Metro Vancouver isn’t worried that one of the region’s organic composting facilities is set to shut down, saying there’s more than a dozen existing alternates that offer the same services.
It said Harvest Power’s decision to close in Richmond doesn’t impact its Organic Disposal Ban or solid waste management.
Spokesperson Don Bradley said that since Metro Vancouver introduced the Organic Disposal Ban in 2015, it now leads Canada in reducing the amount of organics going to the landfill.
“I believe over 90 per cent of single family residences and approximately 80 per cent of multi-family homes, as well as food services business and related, have access to organics recycling programs,” he said.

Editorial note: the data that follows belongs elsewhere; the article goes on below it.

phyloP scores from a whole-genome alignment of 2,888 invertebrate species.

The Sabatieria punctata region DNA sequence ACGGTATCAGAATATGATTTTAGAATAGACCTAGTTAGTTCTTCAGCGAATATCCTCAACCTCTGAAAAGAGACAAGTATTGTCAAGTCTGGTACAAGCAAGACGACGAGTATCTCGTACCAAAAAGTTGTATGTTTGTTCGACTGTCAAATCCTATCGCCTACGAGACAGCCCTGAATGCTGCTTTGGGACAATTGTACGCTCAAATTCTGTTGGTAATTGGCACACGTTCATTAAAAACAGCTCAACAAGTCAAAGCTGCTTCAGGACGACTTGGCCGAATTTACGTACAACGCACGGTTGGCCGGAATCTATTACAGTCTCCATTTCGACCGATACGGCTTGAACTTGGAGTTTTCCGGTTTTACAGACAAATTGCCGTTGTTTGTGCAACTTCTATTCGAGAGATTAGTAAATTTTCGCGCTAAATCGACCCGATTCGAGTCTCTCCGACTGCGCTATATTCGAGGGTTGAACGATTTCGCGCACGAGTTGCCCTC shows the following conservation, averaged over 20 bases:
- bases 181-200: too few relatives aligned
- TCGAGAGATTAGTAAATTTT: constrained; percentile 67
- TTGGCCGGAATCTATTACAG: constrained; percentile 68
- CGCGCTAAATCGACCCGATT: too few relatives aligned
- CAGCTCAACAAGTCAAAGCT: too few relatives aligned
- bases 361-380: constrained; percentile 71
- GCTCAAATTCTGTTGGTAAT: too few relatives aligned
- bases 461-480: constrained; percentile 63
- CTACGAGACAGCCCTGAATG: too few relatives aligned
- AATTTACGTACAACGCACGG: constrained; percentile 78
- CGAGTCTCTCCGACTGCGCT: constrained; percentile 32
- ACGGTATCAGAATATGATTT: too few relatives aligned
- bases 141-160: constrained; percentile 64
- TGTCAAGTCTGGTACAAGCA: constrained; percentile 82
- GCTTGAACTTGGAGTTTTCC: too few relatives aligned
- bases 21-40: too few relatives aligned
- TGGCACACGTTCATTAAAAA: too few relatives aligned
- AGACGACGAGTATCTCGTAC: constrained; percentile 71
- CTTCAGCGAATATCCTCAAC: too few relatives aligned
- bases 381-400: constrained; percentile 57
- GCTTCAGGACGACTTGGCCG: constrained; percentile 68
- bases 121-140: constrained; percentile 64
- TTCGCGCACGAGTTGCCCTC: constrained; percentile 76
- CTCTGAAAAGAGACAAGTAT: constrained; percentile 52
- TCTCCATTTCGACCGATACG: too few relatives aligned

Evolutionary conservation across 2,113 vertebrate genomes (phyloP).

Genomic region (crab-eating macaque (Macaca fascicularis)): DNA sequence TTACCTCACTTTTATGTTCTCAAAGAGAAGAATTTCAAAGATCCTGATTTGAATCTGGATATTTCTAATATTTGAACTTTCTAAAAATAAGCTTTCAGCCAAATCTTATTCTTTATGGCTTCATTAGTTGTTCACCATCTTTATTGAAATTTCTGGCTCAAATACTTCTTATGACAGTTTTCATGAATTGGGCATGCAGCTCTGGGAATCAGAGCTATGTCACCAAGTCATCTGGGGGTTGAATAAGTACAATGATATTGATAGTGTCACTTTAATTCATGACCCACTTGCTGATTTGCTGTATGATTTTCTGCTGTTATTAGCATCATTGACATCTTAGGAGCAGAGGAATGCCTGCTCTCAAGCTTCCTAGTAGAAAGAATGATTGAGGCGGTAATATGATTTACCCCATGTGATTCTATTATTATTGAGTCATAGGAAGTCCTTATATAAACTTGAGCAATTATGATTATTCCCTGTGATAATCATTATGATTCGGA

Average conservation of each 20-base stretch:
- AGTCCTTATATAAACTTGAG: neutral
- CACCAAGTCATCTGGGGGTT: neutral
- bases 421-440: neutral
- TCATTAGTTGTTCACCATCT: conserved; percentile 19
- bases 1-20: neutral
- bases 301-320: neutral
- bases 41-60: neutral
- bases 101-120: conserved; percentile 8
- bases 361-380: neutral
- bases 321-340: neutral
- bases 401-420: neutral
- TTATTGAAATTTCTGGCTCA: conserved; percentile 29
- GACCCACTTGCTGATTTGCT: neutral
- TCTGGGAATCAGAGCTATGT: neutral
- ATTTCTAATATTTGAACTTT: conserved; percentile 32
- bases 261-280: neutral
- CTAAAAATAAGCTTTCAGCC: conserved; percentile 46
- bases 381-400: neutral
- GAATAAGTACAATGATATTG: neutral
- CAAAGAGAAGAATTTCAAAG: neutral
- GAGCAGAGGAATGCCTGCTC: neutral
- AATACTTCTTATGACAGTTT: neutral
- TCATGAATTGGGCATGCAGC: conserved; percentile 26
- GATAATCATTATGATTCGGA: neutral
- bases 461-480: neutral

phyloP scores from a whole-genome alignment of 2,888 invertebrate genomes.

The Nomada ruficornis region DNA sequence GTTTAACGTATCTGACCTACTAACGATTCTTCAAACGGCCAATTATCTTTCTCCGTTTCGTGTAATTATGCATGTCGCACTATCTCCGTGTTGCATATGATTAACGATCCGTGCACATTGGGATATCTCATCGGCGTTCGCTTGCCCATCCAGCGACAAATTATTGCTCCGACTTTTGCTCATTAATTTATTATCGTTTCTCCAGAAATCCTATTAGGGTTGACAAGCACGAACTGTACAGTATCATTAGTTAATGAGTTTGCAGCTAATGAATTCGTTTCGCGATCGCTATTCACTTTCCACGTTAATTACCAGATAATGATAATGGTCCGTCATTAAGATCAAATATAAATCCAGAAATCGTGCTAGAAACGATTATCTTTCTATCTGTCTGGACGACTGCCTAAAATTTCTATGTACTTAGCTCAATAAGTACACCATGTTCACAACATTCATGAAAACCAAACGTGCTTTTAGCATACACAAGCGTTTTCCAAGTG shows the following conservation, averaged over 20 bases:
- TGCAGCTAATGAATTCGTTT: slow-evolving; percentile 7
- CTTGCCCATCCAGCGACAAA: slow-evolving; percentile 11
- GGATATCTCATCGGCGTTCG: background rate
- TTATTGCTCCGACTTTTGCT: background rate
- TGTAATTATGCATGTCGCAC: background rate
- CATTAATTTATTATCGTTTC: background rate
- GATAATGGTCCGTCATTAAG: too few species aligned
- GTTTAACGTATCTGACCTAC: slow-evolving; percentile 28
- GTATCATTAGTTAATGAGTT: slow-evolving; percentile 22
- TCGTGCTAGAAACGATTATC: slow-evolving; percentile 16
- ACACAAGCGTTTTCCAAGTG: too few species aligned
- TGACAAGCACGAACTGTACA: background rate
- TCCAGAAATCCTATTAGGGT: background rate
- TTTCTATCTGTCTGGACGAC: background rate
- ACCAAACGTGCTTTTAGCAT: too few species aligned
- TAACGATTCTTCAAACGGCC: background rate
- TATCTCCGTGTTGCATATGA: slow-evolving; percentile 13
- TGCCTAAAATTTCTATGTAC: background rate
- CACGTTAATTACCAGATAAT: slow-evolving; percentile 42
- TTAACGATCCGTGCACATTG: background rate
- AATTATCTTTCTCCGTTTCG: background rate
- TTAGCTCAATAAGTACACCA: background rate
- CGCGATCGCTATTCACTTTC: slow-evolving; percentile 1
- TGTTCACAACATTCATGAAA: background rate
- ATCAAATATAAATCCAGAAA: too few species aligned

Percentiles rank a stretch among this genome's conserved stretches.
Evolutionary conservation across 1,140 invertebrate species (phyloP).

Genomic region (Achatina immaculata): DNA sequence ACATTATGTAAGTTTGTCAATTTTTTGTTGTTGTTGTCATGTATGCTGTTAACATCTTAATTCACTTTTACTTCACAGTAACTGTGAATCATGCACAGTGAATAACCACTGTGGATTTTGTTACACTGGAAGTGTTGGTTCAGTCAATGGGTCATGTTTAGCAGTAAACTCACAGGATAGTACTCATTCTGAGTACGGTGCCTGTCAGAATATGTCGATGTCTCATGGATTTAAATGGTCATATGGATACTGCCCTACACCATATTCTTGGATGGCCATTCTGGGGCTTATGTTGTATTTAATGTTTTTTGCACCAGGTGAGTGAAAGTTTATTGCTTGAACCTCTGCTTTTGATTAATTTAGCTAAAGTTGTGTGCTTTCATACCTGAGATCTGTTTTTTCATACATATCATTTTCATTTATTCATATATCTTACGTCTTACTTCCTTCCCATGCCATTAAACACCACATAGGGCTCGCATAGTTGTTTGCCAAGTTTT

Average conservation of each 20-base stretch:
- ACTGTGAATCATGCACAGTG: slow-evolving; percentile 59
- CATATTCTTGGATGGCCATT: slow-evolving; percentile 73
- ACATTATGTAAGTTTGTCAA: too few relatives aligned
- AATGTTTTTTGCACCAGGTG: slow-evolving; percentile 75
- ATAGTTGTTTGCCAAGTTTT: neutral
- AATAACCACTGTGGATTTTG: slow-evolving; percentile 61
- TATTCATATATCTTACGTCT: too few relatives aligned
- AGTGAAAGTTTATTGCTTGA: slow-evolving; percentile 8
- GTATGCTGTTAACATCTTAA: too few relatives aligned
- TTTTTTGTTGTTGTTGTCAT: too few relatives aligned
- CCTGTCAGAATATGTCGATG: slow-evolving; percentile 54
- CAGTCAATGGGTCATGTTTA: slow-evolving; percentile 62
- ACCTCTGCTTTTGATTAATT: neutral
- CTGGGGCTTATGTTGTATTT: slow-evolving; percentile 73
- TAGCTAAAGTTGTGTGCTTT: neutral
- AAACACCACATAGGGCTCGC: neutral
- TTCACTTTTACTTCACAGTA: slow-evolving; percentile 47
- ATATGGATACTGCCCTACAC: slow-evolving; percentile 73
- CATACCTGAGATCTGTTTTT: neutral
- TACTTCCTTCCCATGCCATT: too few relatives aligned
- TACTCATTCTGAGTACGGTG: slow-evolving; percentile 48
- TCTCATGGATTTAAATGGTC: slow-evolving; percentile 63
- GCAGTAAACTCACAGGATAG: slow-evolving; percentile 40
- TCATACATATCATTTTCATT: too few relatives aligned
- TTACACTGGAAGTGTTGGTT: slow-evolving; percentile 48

“It’s been a tremendous success, we think those numbers will continue to improve, in part because it’s really easy to do, and it’s the right thing to do.”
Bradley said there are more than a dozen existing facilities that have enough capacity to take on what Richmond’s location currently collects.
“Residents and businesses within Metro Vancouver should feel very proud about their performance in this regard,” he said.
“At 62 per cent, Metro Vancouver has one of the highest recycling rates in North America and we aim for 80 per cent by 2020 and I’m pretty confident we’ll get there.”
Bradley said the amount of organics found in garbage has decreased nine per cent between 2014 and 2016.